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The Delhi High Court today issued notice to the Centre in a PIL filed by Telecom Watchdog, an NGO, for alleged violations of Foreign Direct Investment (FDI) norms by Amazon and Flipkart.
The bench headed by Acting Chief Justice Gita Mittal issued notice to both e-commerce giants as well. The case is next listed for hearing on November 19, 2018.
Until March 2016, in India, 100% FDI was permitted in B2B e-commerce. However, FDI was not permitted in B2C e-commerce. But, many companies had started selling on B2C model also.
The DIPP in March 2016, issued the Press Note 3, which defined what constitutes e-commerce activity and further differentiated between a marketplace model and inventory model. The said Press Note allowed 100% FDI under automatic route in marketplace model of e-commerce but said that the sales volume from a single seller including its group companies cannot exceed 25 percent of the gross sales. However, the FDI continued to be prohibited in the inventory based model of e-commerce.
The petitioner has alleged that to circumvent the said Press Note, both Amazon and Flipkart have created multiple entities and created “Name Lending” companies and “Controlled Sellers” through which they route hot-selling stocks in violation of FDI norms at much cheaper rates. They further allege that marketplaces have usurped the space meant for small retailers by turning into proxy sellers via their Name Lender/Controlled or Preferred Sellers.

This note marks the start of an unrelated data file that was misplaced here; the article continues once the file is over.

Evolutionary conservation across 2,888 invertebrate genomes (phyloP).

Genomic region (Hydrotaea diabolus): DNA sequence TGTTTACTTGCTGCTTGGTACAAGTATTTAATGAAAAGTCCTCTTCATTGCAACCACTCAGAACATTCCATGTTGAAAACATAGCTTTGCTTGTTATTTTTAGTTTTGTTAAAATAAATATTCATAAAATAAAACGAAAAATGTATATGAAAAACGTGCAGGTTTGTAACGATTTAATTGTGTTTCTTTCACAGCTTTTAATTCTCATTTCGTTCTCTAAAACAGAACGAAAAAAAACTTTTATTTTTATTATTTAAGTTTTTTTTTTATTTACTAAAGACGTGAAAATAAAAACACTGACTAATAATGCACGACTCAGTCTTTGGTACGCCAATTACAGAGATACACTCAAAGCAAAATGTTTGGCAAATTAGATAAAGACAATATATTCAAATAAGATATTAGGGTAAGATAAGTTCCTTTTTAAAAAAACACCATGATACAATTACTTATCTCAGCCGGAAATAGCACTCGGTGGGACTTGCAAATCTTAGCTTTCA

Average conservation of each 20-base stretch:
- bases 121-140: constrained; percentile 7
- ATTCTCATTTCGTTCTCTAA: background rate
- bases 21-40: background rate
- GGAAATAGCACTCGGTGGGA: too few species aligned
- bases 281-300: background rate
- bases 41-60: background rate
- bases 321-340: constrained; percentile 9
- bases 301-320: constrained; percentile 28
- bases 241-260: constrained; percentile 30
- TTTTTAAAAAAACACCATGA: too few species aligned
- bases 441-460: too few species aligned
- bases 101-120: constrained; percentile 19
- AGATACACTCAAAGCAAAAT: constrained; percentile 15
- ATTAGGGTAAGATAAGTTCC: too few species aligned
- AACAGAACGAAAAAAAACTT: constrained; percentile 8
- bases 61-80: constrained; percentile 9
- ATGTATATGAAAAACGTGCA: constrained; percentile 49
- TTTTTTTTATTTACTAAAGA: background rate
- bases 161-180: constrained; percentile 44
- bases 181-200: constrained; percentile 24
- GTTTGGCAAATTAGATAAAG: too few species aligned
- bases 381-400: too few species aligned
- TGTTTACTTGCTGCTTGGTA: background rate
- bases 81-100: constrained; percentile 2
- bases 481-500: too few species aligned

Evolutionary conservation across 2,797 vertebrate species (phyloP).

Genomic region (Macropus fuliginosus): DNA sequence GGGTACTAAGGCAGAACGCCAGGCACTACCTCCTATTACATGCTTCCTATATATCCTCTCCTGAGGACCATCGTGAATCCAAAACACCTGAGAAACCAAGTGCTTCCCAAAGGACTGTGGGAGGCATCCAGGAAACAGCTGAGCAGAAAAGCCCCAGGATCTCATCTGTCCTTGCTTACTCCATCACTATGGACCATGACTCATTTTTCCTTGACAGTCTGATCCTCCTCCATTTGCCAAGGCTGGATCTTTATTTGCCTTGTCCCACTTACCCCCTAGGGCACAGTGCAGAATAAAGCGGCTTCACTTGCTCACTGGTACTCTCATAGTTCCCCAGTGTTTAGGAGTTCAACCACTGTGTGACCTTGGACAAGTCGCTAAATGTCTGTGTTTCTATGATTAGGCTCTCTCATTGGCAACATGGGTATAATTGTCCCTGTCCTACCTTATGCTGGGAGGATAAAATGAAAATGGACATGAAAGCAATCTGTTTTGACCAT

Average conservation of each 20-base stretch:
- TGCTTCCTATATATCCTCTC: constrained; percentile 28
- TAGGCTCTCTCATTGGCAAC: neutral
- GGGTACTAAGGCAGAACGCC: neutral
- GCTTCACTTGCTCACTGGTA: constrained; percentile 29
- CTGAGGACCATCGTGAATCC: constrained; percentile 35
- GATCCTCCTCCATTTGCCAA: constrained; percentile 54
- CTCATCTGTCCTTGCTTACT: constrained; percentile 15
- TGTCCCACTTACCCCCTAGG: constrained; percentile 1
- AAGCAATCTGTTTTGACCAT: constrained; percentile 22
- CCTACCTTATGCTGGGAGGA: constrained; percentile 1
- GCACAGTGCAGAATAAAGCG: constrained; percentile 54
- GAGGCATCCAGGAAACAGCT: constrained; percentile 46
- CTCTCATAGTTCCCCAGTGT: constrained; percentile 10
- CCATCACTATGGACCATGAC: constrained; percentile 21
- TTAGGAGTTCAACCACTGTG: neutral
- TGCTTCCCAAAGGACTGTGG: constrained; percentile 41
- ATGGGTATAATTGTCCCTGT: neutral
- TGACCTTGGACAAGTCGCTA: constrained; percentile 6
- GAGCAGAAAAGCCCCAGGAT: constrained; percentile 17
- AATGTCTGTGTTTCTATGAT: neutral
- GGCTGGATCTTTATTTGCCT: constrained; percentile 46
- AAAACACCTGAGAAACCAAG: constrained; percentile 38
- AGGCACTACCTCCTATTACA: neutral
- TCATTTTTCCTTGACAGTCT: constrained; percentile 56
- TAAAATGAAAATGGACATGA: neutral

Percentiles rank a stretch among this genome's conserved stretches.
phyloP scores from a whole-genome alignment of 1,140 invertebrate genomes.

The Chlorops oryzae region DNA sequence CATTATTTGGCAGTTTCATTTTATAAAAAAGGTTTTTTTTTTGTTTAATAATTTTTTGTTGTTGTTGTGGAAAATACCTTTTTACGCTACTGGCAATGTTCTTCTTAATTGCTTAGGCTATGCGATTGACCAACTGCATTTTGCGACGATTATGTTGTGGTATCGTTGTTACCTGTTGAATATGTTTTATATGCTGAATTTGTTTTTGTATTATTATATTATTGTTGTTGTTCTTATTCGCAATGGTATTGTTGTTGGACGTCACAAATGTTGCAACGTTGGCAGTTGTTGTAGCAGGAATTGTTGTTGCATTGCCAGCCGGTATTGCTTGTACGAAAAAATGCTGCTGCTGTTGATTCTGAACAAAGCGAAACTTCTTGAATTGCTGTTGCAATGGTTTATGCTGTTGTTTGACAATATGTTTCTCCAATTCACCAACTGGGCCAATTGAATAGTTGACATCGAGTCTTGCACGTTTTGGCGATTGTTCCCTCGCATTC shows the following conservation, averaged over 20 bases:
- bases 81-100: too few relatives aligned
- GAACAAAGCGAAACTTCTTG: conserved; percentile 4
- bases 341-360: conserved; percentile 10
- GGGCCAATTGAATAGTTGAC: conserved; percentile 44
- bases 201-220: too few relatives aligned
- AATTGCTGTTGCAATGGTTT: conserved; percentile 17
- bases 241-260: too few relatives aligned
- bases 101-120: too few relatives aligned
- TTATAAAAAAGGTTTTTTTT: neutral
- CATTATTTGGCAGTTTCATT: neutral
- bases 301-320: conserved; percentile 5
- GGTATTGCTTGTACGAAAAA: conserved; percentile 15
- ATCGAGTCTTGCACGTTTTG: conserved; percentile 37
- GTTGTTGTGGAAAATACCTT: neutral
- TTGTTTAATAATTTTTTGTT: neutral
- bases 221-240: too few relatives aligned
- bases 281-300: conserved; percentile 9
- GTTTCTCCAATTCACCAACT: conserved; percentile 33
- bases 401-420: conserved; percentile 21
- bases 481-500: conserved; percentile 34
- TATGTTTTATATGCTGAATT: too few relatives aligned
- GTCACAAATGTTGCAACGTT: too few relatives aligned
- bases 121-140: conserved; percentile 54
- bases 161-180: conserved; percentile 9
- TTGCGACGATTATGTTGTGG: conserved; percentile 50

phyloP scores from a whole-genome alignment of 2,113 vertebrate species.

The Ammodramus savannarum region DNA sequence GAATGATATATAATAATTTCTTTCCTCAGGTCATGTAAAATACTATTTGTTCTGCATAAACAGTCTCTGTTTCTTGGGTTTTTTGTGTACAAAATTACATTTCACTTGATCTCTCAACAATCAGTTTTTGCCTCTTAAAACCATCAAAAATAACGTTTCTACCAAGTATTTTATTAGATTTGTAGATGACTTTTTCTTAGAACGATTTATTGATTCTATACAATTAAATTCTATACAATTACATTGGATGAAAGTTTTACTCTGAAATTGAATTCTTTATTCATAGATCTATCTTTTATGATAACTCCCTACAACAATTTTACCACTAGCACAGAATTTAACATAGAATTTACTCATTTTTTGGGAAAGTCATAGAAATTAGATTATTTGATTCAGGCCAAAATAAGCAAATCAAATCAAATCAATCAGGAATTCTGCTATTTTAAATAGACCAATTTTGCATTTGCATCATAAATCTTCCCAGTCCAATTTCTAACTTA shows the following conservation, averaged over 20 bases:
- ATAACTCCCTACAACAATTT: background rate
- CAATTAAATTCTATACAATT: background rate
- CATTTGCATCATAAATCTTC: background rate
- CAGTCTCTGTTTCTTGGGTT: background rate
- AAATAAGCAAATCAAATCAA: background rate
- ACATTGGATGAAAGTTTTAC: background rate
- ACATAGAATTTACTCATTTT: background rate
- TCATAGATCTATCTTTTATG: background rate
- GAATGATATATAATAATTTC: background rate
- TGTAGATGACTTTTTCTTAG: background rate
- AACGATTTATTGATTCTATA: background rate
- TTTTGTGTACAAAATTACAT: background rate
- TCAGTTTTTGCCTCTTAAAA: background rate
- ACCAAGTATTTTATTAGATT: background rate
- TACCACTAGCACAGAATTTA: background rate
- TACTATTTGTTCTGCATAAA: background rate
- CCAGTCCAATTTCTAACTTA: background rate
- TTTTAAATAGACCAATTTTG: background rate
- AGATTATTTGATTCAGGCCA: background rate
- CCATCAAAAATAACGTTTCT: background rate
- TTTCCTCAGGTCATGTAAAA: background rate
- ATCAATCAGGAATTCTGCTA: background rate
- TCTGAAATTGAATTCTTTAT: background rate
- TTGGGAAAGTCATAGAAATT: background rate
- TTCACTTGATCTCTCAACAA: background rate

In the case of Amazon particularly, it has been observed that this is being done through a company called Prione Business Services Pvt Ltd which in turn holds 100% equity in Cloudtail India Pvt Ltd, which happens to be the largest seller on Amazon.
Whereas Flipkart devised a new method under which it looked for some Name Lenders who would form companies and through them, the invoicing for goods would be routed. It was observed that out of several thousands of brands registered on their website, five brands appeared frequently and did not have much or no competition in their respective categories on Flipkart’s online marketplace.
Further, most of these companies were incorporated around the time when new FDI Rules were notified with exactly the same language used in their principal businesses.
It is also alleged that both Flipkart and Amazon have also created several other group companies in the chain to divide discounts/losses. According to the petition, “Exchange offers, EMI costs and bank offers are funded completely or substantially by Amazon & Flipkart and constitute a clear influence on price in violation of FDI norms.”
The petitioners have accordingly prayed before the High Court to investigate the FDI violations of Press Note 3 of 2016 by Amazon as well as Flipkart and to issue necessary direction to the Centre to initiate legal proceedings against these companies under FEMA for violations of FDI Rules.
The petition has been filed through Advocate Pranav Sachdeva.